- Inherit the Wind: This classic film from 1960 which addresses two significant milestones in American legal and social history. On the surface, the film, which was adapted from the play version, recreates the 1925 Scopes "Monkey" Trial during which a Tennessee school teacher is accused of breaking a law that prevents the teaching of Charles Darwin’s theory of evolution. But the film was released right after the controversial and destructive McCarthy trials of the 1940s and 1950s and may have been intended to comment on the unfairness of those events.
- 12 Angry Men: This 1957 film starring Henry Fonda and directed by Sidney Lumet is another movie that examines how prejudice sways a jury. The movie follows the jury’s inability to reach a verdict for a teen’s murder trial as jury members’ outward arguments and inward responses to the circumstances change. Law students will learn about the importance and influence of perception, bigotry, and compelling arguments during a jury trial.
- Judgment at Nuremberg: Law school students interested in public policy, international law and humanitarian law should watch the 1961 film Judgment at Nuremburg starring Spencer Tracy, Burt Lancaster, Marlene Dietrich, Judy Garland, Montgovery Clift and William Shatner. Directed by Stanley Kramer, Judgment at Nuremburg follows a fictional story but is based on the historical Nuremburg trials that followed World War II and accused Nazi officers of war crimes. This film also makes reference to the real-life Katzenberger Trial during World War II that sentenced to death a Jewish man for having an affair with a white European woman.
- The Pelican Brief: Julia Roberts plays a Tulane law school student named Darby Shaw who takes it upon herself to write up a law brief about two Supreme Court justice assassinations that have just occurred. After showing the brief to her law school professor boyfriend, who then passes it to a friend at the FBI, Shaw’s boyfriend is murdered in a car bomb that was intended for both of them. For the rest of the film, Shaw, along with a journalist played by Denzel Washington, tries to escape the hit men who are after her brief while also trying to solve the murders. It’s an inspirational story for young law school students who are impatient to make a difference.
- The Firm: Sydney Pollack directed and Tom Cruise starred in the 1993 film adaptation of John Grisham’s novel, The Firm. Law school students and recent graduates of law school may be able to relate to Cruise’s wish to be on the inside of a small but well-respected law firm in Memphis even after receiving offers from firms in New York and Chicago. Cruise plays a young attorney who is courted by the top lawyers at the firm only to find himself in the middle of a corrupt circle involving many of the attorneys and the mob. Jeanne Tripplehorn, Gene Hackman, Hal Holbrook, Holly Hunter, David Strathairn, Ed Harris and Paul Sorvino all co-star.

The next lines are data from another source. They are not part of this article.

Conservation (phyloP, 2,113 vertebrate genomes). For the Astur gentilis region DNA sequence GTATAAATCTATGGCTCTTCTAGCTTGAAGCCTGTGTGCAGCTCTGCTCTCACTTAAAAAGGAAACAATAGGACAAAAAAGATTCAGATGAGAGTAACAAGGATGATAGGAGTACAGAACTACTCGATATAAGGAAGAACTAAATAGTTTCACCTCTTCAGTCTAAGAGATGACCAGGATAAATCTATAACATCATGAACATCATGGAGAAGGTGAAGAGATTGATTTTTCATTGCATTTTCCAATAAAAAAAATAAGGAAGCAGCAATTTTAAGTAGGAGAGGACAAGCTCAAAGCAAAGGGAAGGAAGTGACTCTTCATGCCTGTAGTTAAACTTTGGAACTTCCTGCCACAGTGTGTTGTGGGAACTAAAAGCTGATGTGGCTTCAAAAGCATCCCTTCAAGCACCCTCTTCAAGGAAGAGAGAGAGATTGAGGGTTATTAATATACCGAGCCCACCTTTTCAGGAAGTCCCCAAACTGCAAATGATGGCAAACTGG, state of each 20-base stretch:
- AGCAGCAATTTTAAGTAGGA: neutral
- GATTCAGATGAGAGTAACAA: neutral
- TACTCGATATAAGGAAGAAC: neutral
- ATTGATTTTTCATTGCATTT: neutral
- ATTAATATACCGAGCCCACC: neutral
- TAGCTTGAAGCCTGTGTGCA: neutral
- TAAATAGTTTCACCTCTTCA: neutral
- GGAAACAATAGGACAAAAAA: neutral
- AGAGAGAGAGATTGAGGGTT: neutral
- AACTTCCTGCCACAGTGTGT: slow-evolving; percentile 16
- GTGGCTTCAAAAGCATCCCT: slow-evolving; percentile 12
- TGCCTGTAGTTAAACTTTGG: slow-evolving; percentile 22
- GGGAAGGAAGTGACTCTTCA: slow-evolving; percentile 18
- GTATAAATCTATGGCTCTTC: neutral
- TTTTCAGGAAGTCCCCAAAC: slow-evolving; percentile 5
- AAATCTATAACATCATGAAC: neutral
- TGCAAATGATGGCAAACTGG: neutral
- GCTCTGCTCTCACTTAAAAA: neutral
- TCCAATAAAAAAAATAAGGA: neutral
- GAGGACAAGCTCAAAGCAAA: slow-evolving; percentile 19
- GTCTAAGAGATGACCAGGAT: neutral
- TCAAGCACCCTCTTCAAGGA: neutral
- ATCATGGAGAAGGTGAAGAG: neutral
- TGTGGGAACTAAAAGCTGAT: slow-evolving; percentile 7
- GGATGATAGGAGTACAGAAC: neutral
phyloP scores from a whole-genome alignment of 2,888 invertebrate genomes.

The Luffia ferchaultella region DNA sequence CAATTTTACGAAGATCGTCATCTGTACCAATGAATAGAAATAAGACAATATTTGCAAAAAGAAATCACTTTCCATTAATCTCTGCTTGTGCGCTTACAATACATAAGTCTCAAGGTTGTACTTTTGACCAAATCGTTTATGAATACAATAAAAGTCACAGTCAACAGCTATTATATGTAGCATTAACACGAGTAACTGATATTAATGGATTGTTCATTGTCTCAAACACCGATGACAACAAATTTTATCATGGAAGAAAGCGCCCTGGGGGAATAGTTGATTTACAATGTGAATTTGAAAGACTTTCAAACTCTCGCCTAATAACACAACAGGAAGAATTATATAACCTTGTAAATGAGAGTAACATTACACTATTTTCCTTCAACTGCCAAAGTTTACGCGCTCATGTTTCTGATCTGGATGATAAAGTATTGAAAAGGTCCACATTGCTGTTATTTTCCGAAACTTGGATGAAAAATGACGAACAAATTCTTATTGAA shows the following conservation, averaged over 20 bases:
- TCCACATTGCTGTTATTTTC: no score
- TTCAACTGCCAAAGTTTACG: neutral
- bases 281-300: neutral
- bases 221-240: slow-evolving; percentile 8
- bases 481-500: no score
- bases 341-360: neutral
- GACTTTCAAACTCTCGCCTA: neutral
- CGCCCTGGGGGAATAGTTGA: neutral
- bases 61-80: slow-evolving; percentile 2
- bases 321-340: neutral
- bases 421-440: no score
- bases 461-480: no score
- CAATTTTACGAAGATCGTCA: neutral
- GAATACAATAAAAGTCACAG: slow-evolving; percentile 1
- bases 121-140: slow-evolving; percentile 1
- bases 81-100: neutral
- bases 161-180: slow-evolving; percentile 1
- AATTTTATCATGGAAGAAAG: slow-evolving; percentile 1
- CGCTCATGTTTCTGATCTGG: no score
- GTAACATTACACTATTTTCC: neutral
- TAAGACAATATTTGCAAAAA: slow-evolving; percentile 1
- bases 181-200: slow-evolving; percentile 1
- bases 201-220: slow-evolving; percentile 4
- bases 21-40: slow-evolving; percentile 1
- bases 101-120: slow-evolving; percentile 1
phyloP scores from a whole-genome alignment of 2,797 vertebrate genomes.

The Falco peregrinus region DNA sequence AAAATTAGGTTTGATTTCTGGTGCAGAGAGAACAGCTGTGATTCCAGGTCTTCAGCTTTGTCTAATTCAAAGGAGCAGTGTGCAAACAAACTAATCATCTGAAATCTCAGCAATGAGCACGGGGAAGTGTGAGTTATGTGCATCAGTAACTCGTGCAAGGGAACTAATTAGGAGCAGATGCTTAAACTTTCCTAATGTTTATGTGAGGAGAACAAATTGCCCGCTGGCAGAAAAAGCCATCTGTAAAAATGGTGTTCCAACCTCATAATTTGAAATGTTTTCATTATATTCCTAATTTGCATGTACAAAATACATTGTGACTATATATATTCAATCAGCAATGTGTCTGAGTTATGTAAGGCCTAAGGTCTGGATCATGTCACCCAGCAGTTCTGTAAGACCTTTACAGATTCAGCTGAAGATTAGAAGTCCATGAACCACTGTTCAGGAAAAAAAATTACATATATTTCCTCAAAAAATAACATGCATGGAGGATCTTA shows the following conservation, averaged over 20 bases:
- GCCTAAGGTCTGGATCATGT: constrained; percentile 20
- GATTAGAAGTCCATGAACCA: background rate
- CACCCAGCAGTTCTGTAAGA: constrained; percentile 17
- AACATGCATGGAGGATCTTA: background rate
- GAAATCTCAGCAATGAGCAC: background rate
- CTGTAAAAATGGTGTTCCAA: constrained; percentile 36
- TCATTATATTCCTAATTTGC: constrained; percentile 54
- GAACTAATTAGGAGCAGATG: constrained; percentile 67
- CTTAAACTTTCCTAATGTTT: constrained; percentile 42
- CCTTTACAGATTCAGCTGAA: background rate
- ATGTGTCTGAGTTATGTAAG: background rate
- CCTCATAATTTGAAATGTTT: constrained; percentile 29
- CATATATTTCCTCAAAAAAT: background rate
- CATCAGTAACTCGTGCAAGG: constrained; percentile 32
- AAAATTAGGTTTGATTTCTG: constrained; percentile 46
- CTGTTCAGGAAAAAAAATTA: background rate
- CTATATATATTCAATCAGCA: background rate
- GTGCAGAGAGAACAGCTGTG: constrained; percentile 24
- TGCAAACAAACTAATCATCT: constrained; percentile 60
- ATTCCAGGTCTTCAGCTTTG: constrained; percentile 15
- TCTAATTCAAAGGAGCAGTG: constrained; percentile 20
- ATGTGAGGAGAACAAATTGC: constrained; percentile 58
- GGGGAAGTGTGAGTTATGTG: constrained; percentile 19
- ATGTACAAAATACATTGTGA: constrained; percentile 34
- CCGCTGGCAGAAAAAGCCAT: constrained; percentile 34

Paper Chase is one of my favorite movies of all time. I liked the TV series too!
Mitchell H. Rubinstein
Friday, May 22, 2009
Ok, its Memorial Day weekend, so its time for something light. How about this wonderful new web site I just discovered www.Bitterlaw.com. It is run by former big firm lawyers with one goal in mind-to entertain. Some of the material they have up is as follows:
Check out "11 Famous Law School Dropouts" here:
Also posted this week, an interview with Brian Koppelman -- Fordham Law graduate and co-writer of "Rounders," "Ocean's 13," and his new movie, which opens in theaters today, "The Girlfriend Experience," directed by an up-and-coming director named Steven Soderbergh. Ever heard of him?
Read Koppleman's interview here:
Check this web site out.
Mitchell H. Rubinstein
Friday, October 31, 2008
Tuesday, April 1, 2008
Reproduced from April 1, 2008 Law Librarian Blog
A Foolproof Guide for Aspiring Law Profs and Lateral Appointment Seekers
Joining the Workforce, Law School Style. The AALS Meat Market, the teleconference call, the airport interview, the day-long masquerade ball on site for applicants deemed worthy of consideration, these are the rituals of the legal academic hiring process that are truly mysterious to those wanting to become law profs (or academic law librarians) as well as those wanting to move onward and upward in the legal academy.